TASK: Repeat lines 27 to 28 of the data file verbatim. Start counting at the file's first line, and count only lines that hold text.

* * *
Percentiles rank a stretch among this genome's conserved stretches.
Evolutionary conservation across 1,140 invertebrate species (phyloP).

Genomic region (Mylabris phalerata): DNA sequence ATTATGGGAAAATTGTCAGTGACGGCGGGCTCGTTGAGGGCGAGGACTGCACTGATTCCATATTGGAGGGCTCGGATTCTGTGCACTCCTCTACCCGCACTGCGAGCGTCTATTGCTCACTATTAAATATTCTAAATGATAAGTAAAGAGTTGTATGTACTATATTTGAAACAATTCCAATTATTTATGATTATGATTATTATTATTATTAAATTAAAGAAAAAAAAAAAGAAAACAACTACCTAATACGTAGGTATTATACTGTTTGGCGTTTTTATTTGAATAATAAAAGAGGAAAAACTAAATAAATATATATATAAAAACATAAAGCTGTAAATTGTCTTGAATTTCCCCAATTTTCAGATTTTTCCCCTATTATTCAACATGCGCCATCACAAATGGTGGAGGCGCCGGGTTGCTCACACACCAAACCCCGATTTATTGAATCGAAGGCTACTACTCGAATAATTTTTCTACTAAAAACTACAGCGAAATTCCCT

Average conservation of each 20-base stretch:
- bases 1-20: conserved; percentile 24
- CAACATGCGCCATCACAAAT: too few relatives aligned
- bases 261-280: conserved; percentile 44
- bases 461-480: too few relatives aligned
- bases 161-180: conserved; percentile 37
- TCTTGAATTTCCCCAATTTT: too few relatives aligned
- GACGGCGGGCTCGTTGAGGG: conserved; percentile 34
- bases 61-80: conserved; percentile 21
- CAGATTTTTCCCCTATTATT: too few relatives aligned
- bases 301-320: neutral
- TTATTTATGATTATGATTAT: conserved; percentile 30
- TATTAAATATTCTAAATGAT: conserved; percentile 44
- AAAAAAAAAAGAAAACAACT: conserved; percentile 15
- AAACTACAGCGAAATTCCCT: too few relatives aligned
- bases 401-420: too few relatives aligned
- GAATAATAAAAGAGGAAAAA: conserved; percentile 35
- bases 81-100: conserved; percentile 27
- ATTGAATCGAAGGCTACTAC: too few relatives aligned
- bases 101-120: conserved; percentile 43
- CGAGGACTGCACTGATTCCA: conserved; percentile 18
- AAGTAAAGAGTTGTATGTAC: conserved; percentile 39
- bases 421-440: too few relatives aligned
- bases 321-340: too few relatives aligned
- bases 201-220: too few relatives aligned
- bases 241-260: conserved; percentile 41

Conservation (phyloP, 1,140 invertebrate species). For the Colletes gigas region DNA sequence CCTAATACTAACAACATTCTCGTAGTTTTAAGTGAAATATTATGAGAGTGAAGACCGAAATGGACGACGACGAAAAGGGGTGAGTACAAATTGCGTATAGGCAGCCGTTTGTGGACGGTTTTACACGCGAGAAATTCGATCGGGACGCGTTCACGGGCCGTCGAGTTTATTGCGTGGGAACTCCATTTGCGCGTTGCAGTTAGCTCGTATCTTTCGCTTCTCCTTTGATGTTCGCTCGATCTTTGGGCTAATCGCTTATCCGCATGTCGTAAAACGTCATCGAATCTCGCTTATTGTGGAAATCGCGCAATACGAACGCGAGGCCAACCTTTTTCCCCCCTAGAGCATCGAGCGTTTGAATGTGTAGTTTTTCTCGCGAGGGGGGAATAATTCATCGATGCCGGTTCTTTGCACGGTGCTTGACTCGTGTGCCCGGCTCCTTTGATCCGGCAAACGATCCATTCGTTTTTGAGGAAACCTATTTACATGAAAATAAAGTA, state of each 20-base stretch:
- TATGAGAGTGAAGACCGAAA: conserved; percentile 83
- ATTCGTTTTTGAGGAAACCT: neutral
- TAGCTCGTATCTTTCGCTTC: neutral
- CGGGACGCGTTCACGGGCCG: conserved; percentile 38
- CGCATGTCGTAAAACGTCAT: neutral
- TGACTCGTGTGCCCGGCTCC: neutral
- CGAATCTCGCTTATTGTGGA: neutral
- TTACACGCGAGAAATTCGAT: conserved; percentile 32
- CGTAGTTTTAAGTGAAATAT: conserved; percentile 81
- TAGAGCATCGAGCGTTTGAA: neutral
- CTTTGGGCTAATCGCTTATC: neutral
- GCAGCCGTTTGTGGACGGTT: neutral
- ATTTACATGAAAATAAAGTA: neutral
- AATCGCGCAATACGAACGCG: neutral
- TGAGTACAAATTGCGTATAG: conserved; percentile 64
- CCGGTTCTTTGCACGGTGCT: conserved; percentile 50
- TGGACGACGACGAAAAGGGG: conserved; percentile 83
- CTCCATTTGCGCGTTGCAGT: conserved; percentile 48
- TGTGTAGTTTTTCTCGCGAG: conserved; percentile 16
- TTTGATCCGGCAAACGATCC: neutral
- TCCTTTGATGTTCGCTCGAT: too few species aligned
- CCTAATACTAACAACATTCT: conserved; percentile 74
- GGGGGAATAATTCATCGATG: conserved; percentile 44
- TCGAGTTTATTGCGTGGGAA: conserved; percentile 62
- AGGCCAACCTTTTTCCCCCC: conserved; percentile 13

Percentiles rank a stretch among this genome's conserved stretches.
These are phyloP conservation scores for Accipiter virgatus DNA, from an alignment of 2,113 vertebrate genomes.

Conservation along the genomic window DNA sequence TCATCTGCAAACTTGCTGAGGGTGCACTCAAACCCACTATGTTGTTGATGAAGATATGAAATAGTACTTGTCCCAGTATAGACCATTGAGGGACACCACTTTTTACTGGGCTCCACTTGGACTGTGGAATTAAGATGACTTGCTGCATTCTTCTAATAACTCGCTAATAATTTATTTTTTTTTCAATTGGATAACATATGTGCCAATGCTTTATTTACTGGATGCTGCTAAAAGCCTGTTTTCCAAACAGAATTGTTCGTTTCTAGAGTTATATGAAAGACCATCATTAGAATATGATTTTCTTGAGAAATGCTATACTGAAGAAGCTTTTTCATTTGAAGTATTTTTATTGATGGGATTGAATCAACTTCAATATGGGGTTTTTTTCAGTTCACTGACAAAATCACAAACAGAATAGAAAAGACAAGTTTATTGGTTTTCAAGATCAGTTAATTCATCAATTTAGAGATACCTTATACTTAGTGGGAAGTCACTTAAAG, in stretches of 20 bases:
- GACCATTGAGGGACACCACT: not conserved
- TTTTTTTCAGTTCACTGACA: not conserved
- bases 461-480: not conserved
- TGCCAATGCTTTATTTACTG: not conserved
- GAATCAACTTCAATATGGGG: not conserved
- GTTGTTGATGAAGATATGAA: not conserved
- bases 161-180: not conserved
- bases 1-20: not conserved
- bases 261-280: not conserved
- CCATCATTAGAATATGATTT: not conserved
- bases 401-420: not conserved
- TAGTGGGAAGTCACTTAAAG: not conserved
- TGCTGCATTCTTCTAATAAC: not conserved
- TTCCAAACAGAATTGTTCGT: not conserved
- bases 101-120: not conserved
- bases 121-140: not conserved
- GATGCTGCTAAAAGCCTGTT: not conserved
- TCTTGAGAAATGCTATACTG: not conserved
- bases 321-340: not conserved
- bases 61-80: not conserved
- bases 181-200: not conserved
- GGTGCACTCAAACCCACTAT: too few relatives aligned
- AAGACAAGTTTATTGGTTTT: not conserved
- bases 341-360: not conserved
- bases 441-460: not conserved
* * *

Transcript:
- bases 321-340: too few relatives aligned
- bases 201-220: too few relatives aligned